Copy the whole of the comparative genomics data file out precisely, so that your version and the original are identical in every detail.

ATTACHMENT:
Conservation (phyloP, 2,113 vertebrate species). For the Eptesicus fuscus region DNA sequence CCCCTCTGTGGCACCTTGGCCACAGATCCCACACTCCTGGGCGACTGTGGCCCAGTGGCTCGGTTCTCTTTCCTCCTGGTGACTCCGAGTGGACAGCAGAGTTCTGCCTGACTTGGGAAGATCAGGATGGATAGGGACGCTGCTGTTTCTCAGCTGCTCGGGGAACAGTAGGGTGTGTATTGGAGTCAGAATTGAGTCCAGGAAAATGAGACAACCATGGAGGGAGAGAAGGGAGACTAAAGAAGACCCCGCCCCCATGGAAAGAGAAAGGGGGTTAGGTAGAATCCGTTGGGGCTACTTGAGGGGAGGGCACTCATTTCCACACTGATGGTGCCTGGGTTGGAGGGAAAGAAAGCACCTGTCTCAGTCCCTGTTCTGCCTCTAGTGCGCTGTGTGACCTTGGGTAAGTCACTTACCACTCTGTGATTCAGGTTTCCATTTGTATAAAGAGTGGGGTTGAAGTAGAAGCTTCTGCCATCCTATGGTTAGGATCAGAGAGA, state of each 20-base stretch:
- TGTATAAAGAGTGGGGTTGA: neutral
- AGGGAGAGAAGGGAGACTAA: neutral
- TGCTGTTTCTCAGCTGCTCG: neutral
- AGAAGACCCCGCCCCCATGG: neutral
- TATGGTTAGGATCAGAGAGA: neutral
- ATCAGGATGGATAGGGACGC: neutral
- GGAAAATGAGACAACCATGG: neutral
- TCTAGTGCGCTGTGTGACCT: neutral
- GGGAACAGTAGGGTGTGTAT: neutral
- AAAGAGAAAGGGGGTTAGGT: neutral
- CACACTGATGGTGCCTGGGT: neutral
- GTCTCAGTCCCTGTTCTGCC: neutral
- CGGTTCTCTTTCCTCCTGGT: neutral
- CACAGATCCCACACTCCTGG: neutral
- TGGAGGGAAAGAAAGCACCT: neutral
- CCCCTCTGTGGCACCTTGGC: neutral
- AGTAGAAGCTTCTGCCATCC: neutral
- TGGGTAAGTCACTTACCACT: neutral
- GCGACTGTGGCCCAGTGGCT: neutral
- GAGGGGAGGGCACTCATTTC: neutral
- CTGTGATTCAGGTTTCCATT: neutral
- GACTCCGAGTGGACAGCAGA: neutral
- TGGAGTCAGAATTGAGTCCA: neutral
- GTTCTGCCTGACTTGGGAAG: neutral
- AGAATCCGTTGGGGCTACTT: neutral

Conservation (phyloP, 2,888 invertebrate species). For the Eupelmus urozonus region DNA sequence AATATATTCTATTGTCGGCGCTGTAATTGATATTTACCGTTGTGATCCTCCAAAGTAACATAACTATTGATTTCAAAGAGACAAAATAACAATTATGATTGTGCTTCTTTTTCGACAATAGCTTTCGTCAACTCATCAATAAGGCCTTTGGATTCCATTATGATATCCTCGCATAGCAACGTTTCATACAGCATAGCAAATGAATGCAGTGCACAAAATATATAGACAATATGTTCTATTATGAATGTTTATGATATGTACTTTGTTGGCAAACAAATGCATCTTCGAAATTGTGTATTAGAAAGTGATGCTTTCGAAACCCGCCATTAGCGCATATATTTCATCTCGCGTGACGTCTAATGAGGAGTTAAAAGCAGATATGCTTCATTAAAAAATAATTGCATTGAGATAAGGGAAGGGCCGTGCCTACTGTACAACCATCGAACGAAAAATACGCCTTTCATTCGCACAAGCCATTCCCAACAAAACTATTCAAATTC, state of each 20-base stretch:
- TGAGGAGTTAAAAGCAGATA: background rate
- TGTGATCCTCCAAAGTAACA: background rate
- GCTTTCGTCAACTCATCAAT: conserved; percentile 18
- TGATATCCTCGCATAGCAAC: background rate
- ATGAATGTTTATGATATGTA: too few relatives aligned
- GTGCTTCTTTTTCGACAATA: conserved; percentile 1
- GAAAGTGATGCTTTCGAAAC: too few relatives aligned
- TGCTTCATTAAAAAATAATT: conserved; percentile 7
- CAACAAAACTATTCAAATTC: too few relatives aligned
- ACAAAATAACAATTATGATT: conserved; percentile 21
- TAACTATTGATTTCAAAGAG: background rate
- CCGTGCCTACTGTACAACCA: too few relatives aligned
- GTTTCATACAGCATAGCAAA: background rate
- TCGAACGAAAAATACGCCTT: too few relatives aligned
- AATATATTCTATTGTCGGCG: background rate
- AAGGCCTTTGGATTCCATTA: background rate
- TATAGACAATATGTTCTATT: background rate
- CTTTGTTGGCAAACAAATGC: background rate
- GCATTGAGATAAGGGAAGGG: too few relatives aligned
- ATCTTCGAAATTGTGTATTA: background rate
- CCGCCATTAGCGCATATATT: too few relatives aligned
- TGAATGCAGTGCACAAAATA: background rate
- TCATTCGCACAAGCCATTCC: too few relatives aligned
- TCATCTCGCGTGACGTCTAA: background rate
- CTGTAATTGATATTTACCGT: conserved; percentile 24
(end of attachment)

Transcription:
Conservation (phyloP, 2,113 vertebrate species). For the Eptesicus fuscus region DNA sequence CCCCTCTGTGGCACCTTGGCCACAGATCCCACACTCCTGGGCGACTGTGGCCCAGTGGCTCGGTTCTCTTTCCTCCTGGTGACTCCGAGTGGACAGCAGAGTTCTGCCTGACTTGGGAAGATCAGGATGGATAGGGACGCTGCTGTTTCTCAGCTGCTCGGGGAACAGTAGGGTGTGTATTGGAGTCAGAATTGAGTCCAGGAAAATGAGACAACCATGGAGGGAGAGAAGGGAGACTAAAGAAGACCCCGCCCCCATGGAAAGAGAAAGGGGGTTAGGTAGAATCCGTTGGGGCTACTTGAGGGGAGGGCACTCATTTCCACACTGATGGTGCCTGGGTTGGAGGGAAAGAAAGCACCTGTCTCAGTCCCTGTTCTGCCTCTAGTGCGCTGTGTGACCTTGGGTAAGTCACTTACCACTCTGTGATTCAGGTTTCCATTTGTATAAAGAGTGGGGTTGAAGTAGAAGCTTCTGCCATCCTATGGTTAGGATCAGAGAGA, state of each 20-base stretch:
- TGTATAAAGAGTGGGGTTGA: neutral
- AGGGAGAGAAGGGAGACTAA: neutral
- TGCTGTTTCTCAGCTGCTCG: neutral
- AGAAGACCCCGCCCCCATGG: neutral
- TATGGTTAGGATCAGAGAGA: neutral
- ATCAGGATGGATAGGGACGC: neutral
- GGAAAATGAGACAACCATGG: neutral
- TCTAGTGCGCTGTGTGACCT: neutral
- GGGAACAGTAGGGTGTGTAT: neutral
- AAAGAGAAAGGGGGTTAGGT: neutral
- CACACTGATGGTGCCTGGGT: neutral
- GTCTCAGTCCCTGTTCTGCC: neutral
- CGGTTCTCTTTCCTCCTGGT: neutral
- CACAGATCCCACACTCCTGG: neutral
- TGGAGGGAAAGAAAGCACCT: neutral
- CCCCTCTGTGGCACCTTGGC: neutral
- AGTAGAAGCTTCTGCCATCC: neutral
- TGGGTAAGTCACTTACCACT: neutral
- GCGACTGTGGCCCAGTGGCT: neutral
- GAGGGGAGGGCACTCATTTC: neutral
- CTGTGATTCAGGTTTCCATT: neutral
- GACTCCGAGTGGACAGCAGA: neutral
- TGGAGTCAGAATTGAGTCCA: neutral
- GTTCTGCCTGACTTGGGAAG: neutral
- AGAATCCGTTGGGGCTACTT: neutral

Conservation (phyloP, 2,888 invertebrate species). For the Eupelmus urozonus region DNA sequence AATATATTCTATTGTCGGCGCTGTAATTGATATTTACCGTTGTGATCCTCCAAAGTAACATAACTATTGATTTCAAAGAGACAAAATAACAATTATGATTGTGCTTCTTTTTCGACAATAGCTTTCGTCAACTCATCAATAAGGCCTTTGGATTCCATTATGATATCCTCGCATAGCAACGTTTCATACAGCATAGCAAATGAATGCAGTGCACAAAATATATAGACAATATGTTCTATTATGAATGTTTATGATATGTACTTTGTTGGCAAACAAATGCATCTTCGAAATTGTGTATTAGAAAGTGATGCTTTCGAAACCCGCCATTAGCGCATATATTTCATCTCGCGTGACGTCTAATGAGGAGTTAAAAGCAGATATGCTTCATTAAAAAATAATTGCATTGAGATAAGGGAAGGGCCGTGCCTACTGTACAACCATCGAACGAAAAATACGCCTTTCATTCGCACAAGCCATTCCCAACAAAACTATTCAAATTC, state of each 20-base stretch:
- TGAGGAGTTAAAAGCAGATA: background rate
- TGTGATCCTCCAAAGTAACA: background rate
- GCTTTCGTCAACTCATCAAT: conserved; percentile 18
- TGATATCCTCGCATAGCAAC: background rate
- ATGAATGTTTATGATATGTA: too few relatives aligned
- GTGCTTCTTTTTCGACAATA: conserved; percentile 1
- GAAAGTGATGCTTTCGAAAC: too few relatives aligned
- TGCTTCATTAAAAAATAATT: conserved; percentile 7
- CAACAAAACTATTCAAATTC: too few relatives aligned
- ACAAAATAACAATTATGATT: conserved; percentile 21
- TAACTATTGATTTCAAAGAG: background rate
- CCGTGCCTACTGTACAACCA: too few relatives aligned
- GTTTCATACAGCATAGCAAA: background rate
- TCGAACGAAAAATACGCCTT: too few relatives aligned
- AATATATTCTATTGTCGGCG: background rate
- AAGGCCTTTGGATTCCATTA: background rate
- TATAGACAATATGTTCTATT: background rate
- CTTTGTTGGCAAACAAATGC: background rate
- GCATTGAGATAAGGGAAGGG: too few relatives aligned
- ATCTTCGAAATTGTGTATTA: background rate
- CCGCCATTAGCGCATATATT: too few relatives aligned
- TGAATGCAGTGCACAAAATA: background rate
- TCATTCGCACAAGCCATTCC: too few relatives aligned
- TCATCTCGCGTGACGTCTAA: background rate
- CTGTAATTGATATTTACCGT: conserved; percentile 24